The story of Cola di Rienzo (or sometimes Rienzi) tells of a literal revival of Ancient Rome in the fourteenth century...
His original name was Nicola di Lorenzo. His father's Christian name was shortened to Rienzo, and his own name, Nicola, to Cola; hence the Cola di Rienzo by which he is generally known. Born the son of a tavern-keeper in 1313, he left Rome at a young age after his mother's death c. 1323 to live with an uncle at nearby Anagni. He returned to Rome at the age of twenty, and sent by the city's government, went to Avignon and persuaded Pope Clement VI to appoint him as notary of the civic treasure in Rome.
Rienzo plotted a revolution to restore the glory of ancient Rome, first through the Republic, then to restore the Empire. On May 20, 1347, he summoned the people to a parliament on the Capitoline Hill. There, he announced a series of edicts against the Roman aristocrats, and to the crowd's support and acclaim, assumed dictatorial powers. A few days later he took the ancient title of tribune of the plebs. Ultimately, Rienzo was driven out of Rome by the Colonna family and other nobles who organized against him.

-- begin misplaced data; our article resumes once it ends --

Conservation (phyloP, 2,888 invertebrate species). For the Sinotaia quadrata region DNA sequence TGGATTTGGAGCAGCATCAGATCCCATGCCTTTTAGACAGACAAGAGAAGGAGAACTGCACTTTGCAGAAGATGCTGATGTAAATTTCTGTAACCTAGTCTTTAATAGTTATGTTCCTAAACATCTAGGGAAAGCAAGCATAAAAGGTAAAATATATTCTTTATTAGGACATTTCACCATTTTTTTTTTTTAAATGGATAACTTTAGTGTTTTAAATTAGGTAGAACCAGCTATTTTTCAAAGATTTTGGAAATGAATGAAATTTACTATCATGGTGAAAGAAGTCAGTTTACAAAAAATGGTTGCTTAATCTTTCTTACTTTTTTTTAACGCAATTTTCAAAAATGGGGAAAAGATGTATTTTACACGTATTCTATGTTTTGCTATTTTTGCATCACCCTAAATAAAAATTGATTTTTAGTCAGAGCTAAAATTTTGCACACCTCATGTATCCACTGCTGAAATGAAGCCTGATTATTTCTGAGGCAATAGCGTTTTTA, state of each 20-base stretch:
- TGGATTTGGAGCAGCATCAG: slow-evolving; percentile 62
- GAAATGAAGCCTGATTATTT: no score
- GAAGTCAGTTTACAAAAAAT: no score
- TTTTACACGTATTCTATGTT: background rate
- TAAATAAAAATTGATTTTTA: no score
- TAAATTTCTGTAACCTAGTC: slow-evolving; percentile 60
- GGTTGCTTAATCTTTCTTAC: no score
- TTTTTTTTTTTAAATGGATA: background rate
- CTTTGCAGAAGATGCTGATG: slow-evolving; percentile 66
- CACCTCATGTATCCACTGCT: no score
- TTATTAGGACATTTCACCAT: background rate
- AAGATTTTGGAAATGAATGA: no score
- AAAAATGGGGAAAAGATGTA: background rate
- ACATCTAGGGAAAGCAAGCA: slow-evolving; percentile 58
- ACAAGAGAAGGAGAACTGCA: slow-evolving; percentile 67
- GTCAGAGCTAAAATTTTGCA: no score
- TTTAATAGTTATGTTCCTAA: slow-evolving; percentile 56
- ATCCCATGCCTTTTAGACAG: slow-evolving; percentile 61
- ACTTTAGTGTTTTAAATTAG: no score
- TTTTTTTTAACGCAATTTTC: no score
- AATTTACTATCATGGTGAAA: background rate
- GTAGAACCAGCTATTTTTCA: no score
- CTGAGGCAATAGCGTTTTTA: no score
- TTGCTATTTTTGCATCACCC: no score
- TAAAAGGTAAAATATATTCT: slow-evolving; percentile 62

At Prague in 1350, Rienzo disclosed to Holy Roman Emperor Charles IV his conviction that they shared a call to revive the Roman Catholic Church and the world, hoping to enlist his aid. Charles, however, responded by jailing him and in 1352 sent him to Avignon to face the Inquisition. The new pope, Innocent VI, subsequently absolved and freed Rienzi and sent him with Cardinal Albornoz to Italy. The cardinal made him senator and he returned to Rome as such. Unfortunately, Rienzo's arbitrary rule led to a popular uprising, and he was killed by a mob on October 8 of 1354.
Cola di Rienzo became the subject of a novel, Rienzi, by E.G.E. Bulwer-Lytton (1835) and Wagner's first opera (1842) by the same title. In modern times, Rienzo has been idealized as a forerunner of Italian nationalism and a hero to classicists everywhere. (it's not just me, right?)
Classics 142 lecture by Professor Bernard Frischer at UCLA